Belgium-based bug bounty hunter Arne Swinnen analyzed the phone verification services offered by Facebook-owned Instagram, Google and Microsoft to determine whether they can be abused. Spoiler: It can be done.
Phone Verification Techniques Can Be Exploited
Swinnen tried to see if he could force the services to use a premium account number that directly paid him when contact was made, such as when the services would send a two-factor authentication (2FA) code.
Instagram, for instance, sends a message via SMS when a user registers for the first time. If the code is not then entered, it follows up with a voice call. That voice call is what gets tagged with a premium account.
Facebook shuffled its corporate feet for a bit when this was first described, saying it wasn’t a security issue. When it stopped shuffling, the company gave Swinnen $2,000 for his revelations. Based on his findings, the parameters for calling someone back have been tightened.
SecurityWeek reported that Instagram also made changes to its rate-limiting and monitoring systems.
Google will call you for a different reason. Its 2FA system allows users to receive authentication tokens via a voice call. Like Instagram, Google gets nailed with a hefty price tag for that call.
Google’s response was muted: “It looks like we have mitigations in place, and because of how the whole telco industry works, it’s impossible to prevent it completely from happening,” Google told Swinnen. “The attempt to exfiltrate the money would be stopped after a short time though, as we have the mitigations in place to detect it, so there’s that.”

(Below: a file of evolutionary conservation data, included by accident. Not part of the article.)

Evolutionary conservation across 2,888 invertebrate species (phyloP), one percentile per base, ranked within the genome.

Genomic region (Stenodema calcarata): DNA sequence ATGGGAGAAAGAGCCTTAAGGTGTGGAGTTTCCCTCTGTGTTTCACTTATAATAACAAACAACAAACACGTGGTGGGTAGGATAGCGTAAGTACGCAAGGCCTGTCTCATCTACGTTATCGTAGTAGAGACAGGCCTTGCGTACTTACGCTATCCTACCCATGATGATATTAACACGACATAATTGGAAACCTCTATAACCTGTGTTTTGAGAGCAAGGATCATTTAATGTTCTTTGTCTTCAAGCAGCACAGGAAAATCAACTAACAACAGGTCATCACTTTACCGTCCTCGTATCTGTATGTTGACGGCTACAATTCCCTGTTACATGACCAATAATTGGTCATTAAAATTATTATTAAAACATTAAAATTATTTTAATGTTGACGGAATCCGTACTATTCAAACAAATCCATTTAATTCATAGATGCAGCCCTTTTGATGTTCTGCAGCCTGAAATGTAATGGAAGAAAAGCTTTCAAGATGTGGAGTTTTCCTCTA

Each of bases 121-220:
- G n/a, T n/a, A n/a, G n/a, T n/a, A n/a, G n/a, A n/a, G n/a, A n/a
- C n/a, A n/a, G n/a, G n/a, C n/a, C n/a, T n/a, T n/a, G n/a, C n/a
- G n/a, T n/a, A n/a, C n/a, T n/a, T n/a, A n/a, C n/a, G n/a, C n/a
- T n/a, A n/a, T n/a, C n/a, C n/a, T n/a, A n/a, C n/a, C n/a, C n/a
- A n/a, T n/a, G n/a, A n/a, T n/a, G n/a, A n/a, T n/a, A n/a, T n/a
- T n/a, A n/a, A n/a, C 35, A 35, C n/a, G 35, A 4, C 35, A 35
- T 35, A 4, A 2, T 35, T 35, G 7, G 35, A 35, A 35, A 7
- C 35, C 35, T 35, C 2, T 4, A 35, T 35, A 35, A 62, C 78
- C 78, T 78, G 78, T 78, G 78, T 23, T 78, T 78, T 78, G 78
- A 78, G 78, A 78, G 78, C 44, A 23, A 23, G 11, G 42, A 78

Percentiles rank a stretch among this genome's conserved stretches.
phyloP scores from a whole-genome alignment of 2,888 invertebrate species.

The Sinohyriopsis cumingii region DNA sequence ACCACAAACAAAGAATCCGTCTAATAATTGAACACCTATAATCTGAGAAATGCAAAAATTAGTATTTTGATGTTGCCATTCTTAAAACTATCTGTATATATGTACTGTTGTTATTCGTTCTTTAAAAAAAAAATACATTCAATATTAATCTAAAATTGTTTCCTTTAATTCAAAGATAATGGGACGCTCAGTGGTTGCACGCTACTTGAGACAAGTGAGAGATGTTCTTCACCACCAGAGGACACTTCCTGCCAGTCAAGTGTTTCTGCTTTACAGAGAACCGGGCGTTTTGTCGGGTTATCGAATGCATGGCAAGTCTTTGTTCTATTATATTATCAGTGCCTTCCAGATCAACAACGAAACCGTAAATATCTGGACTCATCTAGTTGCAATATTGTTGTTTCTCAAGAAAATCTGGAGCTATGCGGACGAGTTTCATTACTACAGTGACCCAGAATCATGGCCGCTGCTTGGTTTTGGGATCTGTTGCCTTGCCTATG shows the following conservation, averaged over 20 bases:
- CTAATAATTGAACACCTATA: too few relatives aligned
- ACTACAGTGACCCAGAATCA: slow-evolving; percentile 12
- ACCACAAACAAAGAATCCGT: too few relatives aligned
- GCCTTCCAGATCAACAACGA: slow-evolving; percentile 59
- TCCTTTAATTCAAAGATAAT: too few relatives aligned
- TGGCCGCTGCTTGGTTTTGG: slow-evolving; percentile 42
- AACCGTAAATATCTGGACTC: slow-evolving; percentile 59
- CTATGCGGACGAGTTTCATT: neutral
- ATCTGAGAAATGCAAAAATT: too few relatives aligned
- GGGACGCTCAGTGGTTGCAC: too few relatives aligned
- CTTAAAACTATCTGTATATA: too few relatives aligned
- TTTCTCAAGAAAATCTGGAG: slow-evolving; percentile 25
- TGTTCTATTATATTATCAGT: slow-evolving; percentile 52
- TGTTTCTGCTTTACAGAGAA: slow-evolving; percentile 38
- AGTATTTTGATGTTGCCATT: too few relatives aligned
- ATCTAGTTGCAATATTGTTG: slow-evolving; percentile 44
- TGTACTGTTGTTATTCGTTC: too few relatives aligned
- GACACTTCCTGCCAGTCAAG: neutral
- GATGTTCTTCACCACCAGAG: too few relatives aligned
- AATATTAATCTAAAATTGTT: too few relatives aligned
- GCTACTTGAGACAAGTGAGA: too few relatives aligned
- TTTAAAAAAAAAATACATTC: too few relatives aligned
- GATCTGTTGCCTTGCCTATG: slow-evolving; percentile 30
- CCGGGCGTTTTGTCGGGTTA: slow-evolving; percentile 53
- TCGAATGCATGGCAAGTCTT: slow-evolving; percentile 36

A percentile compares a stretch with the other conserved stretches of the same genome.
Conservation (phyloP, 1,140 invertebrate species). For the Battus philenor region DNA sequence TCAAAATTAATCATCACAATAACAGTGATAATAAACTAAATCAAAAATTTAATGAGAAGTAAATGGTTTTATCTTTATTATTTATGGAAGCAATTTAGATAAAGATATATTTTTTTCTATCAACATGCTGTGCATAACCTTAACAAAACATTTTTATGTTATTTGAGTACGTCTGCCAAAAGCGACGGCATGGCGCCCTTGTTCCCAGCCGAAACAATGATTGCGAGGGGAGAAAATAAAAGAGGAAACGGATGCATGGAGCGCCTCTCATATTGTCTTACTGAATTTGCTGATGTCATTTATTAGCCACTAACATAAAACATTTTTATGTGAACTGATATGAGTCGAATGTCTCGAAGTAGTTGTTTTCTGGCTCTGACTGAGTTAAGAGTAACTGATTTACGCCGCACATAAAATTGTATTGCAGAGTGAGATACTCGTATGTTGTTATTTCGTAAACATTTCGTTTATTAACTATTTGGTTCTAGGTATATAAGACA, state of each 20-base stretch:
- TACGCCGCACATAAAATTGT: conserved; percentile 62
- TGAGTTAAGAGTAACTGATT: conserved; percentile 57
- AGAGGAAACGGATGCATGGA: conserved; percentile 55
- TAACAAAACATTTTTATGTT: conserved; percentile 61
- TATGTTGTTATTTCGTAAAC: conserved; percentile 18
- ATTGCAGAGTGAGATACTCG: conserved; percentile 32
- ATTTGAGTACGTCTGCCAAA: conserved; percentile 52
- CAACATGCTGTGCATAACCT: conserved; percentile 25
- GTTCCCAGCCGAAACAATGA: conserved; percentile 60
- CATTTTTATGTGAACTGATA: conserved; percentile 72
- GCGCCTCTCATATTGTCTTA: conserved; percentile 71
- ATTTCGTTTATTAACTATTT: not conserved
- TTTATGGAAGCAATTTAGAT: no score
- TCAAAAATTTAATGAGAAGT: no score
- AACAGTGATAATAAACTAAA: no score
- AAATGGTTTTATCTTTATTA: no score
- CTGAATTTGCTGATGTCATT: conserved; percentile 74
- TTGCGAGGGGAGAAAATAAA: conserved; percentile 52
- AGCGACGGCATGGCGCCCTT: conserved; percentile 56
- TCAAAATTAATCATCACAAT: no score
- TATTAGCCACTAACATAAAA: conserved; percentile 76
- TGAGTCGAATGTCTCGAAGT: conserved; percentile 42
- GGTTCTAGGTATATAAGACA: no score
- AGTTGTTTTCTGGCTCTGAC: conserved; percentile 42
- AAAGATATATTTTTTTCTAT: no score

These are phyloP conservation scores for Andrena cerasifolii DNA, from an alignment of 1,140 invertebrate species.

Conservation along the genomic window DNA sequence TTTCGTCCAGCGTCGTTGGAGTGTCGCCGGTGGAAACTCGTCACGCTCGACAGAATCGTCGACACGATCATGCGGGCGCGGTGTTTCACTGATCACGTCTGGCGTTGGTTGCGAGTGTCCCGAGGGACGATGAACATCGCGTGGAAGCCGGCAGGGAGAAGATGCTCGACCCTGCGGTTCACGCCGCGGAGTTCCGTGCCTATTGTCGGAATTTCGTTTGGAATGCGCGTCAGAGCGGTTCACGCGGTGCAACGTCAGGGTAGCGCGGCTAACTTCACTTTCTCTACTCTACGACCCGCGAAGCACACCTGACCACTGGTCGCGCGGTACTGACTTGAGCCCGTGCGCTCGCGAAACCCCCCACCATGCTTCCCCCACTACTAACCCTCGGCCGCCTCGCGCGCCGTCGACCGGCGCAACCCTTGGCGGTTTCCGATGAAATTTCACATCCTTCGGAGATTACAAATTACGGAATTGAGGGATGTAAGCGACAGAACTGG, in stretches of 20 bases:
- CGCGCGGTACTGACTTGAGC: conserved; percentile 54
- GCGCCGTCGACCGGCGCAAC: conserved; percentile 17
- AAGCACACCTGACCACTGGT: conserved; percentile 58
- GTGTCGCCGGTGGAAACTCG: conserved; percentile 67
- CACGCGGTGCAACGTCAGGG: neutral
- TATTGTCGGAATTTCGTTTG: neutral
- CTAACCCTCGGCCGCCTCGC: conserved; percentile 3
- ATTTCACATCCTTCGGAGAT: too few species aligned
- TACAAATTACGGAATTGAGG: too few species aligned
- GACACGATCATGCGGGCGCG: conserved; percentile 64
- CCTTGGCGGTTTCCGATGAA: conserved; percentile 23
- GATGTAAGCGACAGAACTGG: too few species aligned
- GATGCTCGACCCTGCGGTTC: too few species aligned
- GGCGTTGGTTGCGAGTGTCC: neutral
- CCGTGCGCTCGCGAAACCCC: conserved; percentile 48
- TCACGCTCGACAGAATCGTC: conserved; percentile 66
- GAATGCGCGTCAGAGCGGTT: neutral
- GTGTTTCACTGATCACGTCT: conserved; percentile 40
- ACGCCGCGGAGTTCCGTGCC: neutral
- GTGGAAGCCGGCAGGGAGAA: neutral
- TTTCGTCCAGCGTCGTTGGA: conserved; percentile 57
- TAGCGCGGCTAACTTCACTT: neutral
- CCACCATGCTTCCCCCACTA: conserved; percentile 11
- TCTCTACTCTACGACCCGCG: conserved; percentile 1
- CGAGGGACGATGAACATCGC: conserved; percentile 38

Google didn’t give Swinnen any money for reporting the bug. “Google money loss for our process is less important than users’ security,” the company told him. However, it also assured him he’ll have a place in the Google Hall of Fame.
Swinnen noticed that Microsoft allows users to opt for voice calls during the registration process for an Office 365 trial account. That number may get blocked if the 2FA verification code given by the call is not entered. However, Swinnen figured out that if the call-in number contains extra digits, it won’t get blocked by the check.
Microsoft, which told SecurityWeek that the service was operated by a third party, gave Swinnen $500 for his insights. The company addressed the issue directly by preventing users from adding extra digits to the actual phone number.
A phone line can be the conduit for an automated attack. When a company uses a telephone number for phone verification or any other purpose, it must be monitored. Each of these tech giants was forced to tweak its services because Swinnen found ways that all could be exploited for big money by inventive scammers.
If it can happen to these tech giants, it can happen to you.